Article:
In 2005 the BBC Today radio programme ran a poll to find Britain's favourite painting and more than a quarter of the votes went to JMW Turner's The Fighting Temeraire tugged to her last Berth to be broken up. He painted it in 1838 and today it hangs in the National Gallery in London. The Fighting Temeraire received 31,892 votes out of the 118,111 votes cast and it was the painting that emerged as Britain's favourite.
The Temeraire was built in the 1790s and fought at the Battle of Trafalgar in 1805. It suffered considerable damage at Trafalgar but continued in service and then after some years as a prison ship and supplies depot it ended up in the Chatham Dockyard. The painting depicts the ship being towed by a paddle steamer to its final berth to be broken up and it is a beautiful painting with a magnificent sunset, the ghostly relic of the Temeraire and the blackened tugboat in front of it.
The popularity of the painting is reflected in the recent publication of a new book, The Fighting Temeraire, by Dr Sam Willis, a maritime historian and archaeologist. Reading a review of the book I was reminded that when I was 11 years old my parents bought me the Children's Britannica, a children's encyclopaedia with 12 volumes. I was captivated by the information and also by the illustrations, which included a number of full colour reproductions of famous paintings. One of them was The Fighting Temeraire and it was my favourite, all those years ago. That was my introduction to art and an appreciation of art.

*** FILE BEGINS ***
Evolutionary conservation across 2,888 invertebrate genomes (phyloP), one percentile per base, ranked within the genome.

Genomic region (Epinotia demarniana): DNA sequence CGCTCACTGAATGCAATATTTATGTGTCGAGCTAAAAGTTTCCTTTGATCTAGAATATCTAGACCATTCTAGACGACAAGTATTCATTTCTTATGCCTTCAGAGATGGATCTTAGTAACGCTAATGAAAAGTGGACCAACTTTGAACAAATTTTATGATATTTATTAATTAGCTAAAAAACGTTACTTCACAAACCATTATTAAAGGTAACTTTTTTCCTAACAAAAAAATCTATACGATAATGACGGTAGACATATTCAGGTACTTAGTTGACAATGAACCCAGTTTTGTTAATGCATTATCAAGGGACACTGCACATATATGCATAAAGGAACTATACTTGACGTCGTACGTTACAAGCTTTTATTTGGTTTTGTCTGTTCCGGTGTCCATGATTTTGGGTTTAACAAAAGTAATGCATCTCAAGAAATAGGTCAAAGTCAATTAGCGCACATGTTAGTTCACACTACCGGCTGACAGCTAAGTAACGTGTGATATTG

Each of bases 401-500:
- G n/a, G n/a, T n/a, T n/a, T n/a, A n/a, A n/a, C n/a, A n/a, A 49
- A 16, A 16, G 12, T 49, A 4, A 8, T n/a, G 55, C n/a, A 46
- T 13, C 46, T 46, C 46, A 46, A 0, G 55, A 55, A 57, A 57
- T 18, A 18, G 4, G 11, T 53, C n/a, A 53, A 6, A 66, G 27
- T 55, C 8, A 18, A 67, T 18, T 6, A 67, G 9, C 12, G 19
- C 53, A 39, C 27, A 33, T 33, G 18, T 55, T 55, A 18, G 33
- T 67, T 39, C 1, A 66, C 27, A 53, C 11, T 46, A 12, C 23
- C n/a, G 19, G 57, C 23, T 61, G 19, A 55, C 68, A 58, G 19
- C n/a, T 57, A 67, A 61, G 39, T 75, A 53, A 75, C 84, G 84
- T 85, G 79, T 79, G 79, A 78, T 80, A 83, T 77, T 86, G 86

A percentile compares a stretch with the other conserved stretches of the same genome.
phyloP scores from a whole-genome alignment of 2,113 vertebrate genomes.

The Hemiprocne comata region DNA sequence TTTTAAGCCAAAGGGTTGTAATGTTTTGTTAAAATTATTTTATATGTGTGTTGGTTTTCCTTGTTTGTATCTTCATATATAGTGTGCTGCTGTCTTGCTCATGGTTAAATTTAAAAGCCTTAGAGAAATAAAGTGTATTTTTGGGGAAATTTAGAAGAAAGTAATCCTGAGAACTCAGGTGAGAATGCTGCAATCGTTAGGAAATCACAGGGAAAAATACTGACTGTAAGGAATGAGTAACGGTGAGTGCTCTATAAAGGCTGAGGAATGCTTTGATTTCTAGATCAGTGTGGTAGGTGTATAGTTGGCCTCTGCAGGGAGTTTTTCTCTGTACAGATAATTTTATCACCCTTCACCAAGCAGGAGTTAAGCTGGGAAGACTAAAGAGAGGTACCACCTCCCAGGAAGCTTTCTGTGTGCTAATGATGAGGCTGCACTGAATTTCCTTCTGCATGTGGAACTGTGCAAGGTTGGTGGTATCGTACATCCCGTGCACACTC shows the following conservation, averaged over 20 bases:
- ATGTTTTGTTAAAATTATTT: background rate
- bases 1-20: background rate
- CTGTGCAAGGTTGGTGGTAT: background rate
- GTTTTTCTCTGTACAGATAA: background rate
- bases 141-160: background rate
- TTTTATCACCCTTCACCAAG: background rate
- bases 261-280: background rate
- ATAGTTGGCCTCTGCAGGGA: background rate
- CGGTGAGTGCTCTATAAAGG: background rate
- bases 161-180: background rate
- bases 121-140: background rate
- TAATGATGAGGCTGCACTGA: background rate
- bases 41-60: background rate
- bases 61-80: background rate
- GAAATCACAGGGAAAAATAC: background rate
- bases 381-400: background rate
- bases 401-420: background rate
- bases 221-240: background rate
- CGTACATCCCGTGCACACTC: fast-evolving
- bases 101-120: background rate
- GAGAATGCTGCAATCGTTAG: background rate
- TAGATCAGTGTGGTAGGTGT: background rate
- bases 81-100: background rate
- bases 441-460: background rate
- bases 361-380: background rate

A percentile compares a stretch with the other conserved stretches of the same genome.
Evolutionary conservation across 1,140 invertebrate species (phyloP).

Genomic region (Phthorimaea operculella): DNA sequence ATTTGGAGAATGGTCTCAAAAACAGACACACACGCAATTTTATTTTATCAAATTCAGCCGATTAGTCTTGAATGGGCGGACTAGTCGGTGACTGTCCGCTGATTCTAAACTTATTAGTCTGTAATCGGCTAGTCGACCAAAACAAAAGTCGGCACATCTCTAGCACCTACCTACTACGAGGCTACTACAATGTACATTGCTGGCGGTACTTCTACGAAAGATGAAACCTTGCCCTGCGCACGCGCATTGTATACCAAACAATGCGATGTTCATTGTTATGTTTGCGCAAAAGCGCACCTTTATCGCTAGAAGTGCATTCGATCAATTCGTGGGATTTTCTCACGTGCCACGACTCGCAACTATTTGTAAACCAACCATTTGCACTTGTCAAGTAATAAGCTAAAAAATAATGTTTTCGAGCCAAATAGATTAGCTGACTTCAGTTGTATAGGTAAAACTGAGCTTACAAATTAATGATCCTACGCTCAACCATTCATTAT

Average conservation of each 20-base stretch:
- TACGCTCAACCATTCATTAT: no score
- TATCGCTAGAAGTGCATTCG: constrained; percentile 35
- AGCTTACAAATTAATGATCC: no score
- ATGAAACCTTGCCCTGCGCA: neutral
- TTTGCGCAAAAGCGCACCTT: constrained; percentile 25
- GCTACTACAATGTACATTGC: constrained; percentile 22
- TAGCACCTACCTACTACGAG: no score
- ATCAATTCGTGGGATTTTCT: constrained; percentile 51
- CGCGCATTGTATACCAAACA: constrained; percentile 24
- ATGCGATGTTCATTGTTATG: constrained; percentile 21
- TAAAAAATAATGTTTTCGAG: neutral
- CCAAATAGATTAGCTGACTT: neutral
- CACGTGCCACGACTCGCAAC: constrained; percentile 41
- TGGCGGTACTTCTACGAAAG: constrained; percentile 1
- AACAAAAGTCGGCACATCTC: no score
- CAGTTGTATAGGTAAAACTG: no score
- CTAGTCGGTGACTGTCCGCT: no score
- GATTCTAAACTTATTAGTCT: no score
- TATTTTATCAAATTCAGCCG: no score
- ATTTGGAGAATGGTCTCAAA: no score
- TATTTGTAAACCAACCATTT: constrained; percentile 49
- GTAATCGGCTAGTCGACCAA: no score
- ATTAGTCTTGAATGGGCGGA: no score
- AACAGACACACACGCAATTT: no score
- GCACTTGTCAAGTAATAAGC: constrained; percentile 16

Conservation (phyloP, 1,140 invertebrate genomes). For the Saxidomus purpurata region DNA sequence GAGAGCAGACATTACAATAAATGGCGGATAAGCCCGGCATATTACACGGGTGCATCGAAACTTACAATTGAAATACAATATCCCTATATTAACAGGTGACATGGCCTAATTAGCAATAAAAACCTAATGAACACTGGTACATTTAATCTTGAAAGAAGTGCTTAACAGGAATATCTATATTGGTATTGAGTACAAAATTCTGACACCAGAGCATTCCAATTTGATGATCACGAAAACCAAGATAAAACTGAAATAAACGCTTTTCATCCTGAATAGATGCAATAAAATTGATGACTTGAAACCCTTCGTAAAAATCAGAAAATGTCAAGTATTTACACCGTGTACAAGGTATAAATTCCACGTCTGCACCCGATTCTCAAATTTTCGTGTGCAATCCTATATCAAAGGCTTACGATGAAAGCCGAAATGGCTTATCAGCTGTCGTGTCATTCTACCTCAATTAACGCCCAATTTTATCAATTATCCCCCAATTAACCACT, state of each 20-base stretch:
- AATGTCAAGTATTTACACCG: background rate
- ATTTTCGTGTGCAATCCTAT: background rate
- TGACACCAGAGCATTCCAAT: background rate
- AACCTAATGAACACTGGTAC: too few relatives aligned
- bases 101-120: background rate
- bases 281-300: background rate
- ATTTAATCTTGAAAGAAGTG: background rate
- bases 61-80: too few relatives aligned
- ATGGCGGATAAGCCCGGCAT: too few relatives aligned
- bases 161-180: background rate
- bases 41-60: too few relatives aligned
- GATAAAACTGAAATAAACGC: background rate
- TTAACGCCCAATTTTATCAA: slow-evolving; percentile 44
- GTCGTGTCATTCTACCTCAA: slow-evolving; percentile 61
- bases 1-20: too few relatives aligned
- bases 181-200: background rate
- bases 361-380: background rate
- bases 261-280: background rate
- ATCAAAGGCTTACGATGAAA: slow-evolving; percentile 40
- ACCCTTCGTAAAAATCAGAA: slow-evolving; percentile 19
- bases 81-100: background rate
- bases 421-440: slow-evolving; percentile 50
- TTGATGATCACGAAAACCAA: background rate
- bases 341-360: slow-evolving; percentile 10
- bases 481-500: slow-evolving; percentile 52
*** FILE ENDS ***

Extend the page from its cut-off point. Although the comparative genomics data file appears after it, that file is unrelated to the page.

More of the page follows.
We must do all we can to ensure that young people growing up today have an opportunity, at an early age, to see beautiful art and we must do all we can to encourage an appreciation of art.